If you’re the type to wait until the fishing really heats up, you better be getting the boat ready. You won’t need anything but a fast sinking line and a handful of size 6 clousers (pink over white and olive over grey) to get you in the fish. Bull Shoals is fishing well in depths anywhere from 6 feet to 35 feet, depending on what you are after.
Very nice 20 inch plus walleyes are hitting well, keep the boat over 35 feet of water and presenting to the shoreline will do the trick. Primary points and the backside of primary points seem to be holding the most fish. Spotted bass are a little shallower, soft secondary points with some exposed brush will hold fish. Fishing over 18 to 25 feet and casting towards the brush will produce nice catches of 12 to 16 inch fish. Slab crappies are coming to net with the same presentation in the same locations. Be prepared to do battle with a giant carp at anytime this time of year, as they are back in the creek arms as well and eagerly take minnow imitations.
White bass are on the primary and secondary points in 8 to 15 foot depths, keeping the fly moving fast is the key to triggering strikes with them. Largemouths are starting to move to the 8 to 12 foot range along soft secondary points and banks. You can upsize your presentation to 1/0 size clousers and make sure they have some green in them. Smallmouth bass are still a little deeper and being caught while chasing walleyes. Until the water warms up just a bit more, no special tricks are required to catch them, but they should move shallower soon!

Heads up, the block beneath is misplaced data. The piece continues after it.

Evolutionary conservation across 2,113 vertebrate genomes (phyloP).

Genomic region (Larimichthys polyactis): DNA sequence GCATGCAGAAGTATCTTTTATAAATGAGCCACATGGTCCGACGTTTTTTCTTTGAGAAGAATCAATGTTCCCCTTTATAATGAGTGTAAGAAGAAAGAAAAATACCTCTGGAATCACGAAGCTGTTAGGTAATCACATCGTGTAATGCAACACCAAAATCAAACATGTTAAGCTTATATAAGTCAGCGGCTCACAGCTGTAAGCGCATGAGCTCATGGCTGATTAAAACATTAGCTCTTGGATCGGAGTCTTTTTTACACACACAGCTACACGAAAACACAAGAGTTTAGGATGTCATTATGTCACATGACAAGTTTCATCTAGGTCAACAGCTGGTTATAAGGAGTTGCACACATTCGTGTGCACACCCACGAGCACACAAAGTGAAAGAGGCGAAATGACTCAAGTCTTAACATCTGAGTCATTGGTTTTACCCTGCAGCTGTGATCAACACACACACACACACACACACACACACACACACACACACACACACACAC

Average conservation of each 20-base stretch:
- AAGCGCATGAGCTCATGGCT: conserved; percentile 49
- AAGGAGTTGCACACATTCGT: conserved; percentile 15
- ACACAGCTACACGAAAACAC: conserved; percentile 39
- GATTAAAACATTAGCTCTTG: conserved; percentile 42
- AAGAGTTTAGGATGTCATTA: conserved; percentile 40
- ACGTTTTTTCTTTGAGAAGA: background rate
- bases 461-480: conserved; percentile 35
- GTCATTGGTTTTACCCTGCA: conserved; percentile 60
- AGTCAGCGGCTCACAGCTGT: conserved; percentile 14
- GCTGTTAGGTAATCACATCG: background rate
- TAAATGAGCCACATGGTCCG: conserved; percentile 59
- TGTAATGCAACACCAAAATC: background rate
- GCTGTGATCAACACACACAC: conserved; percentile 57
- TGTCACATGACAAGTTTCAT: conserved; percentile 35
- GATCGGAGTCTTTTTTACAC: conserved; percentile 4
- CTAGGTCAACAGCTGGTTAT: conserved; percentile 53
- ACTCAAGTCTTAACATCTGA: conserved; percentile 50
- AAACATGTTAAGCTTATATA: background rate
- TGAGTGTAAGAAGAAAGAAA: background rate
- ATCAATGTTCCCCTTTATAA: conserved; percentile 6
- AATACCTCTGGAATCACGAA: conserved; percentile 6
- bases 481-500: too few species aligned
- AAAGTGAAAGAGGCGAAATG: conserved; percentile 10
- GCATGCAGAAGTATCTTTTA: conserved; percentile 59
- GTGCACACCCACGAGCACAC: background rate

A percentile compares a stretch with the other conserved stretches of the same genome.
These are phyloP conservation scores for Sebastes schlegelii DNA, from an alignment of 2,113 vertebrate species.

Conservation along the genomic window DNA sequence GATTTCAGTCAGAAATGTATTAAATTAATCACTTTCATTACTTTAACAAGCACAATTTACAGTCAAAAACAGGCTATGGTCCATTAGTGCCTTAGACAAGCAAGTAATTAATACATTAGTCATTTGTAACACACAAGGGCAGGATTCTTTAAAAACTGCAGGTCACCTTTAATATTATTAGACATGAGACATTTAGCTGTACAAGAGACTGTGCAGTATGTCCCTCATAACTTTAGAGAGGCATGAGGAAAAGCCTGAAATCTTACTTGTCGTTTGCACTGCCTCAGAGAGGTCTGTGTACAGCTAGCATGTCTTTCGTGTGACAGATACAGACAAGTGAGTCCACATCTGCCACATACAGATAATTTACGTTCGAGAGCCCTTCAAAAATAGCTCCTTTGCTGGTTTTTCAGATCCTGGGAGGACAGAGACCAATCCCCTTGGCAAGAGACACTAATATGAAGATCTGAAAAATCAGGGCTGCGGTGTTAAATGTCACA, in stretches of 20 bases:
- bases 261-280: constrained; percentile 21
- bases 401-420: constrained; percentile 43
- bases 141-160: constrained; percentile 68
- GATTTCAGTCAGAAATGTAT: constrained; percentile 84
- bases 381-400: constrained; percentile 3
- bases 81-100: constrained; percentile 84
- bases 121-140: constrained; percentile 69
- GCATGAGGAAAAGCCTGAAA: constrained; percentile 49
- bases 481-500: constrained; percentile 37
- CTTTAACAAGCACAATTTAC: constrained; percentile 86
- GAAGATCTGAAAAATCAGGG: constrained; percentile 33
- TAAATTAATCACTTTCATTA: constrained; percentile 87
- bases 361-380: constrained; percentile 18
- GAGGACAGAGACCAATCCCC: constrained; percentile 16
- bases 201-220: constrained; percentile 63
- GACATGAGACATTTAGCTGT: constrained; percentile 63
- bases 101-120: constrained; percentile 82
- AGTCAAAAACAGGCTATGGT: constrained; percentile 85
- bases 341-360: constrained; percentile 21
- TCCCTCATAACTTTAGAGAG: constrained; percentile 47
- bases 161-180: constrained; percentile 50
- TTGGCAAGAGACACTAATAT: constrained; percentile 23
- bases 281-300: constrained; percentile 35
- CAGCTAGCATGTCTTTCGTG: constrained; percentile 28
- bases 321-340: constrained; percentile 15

If you’re after something bigger and have never tried gar on the fly, that is just around the corner. Right now, gar are spawning along the main lake bluffs. When they finish in another week, they will move to the brush in the creek arms to rest up. Make up a few rope flies by taking a piece of 6 to 8 inch ¼” to 3/8” nylon rope, secure it to a 1/0 saltwater hook, comb out the rope end and tease it back into a ball. Grab your nine weight and a floating line and sight fish to fish in the shallow water brush. Casting a few feet past the fish and pausing the fly just in front of their nose will sometimes trigger explosive strikes. Remembering NOT to set the hook takes a little practice. Let the fish run and get the rope caught in their teeth, then apply pressure. Pack some bandages, you’ll need ‘em! Whatever you decide to fish for, now is the time to get out on your favorite lake and take advantage of this special time of year.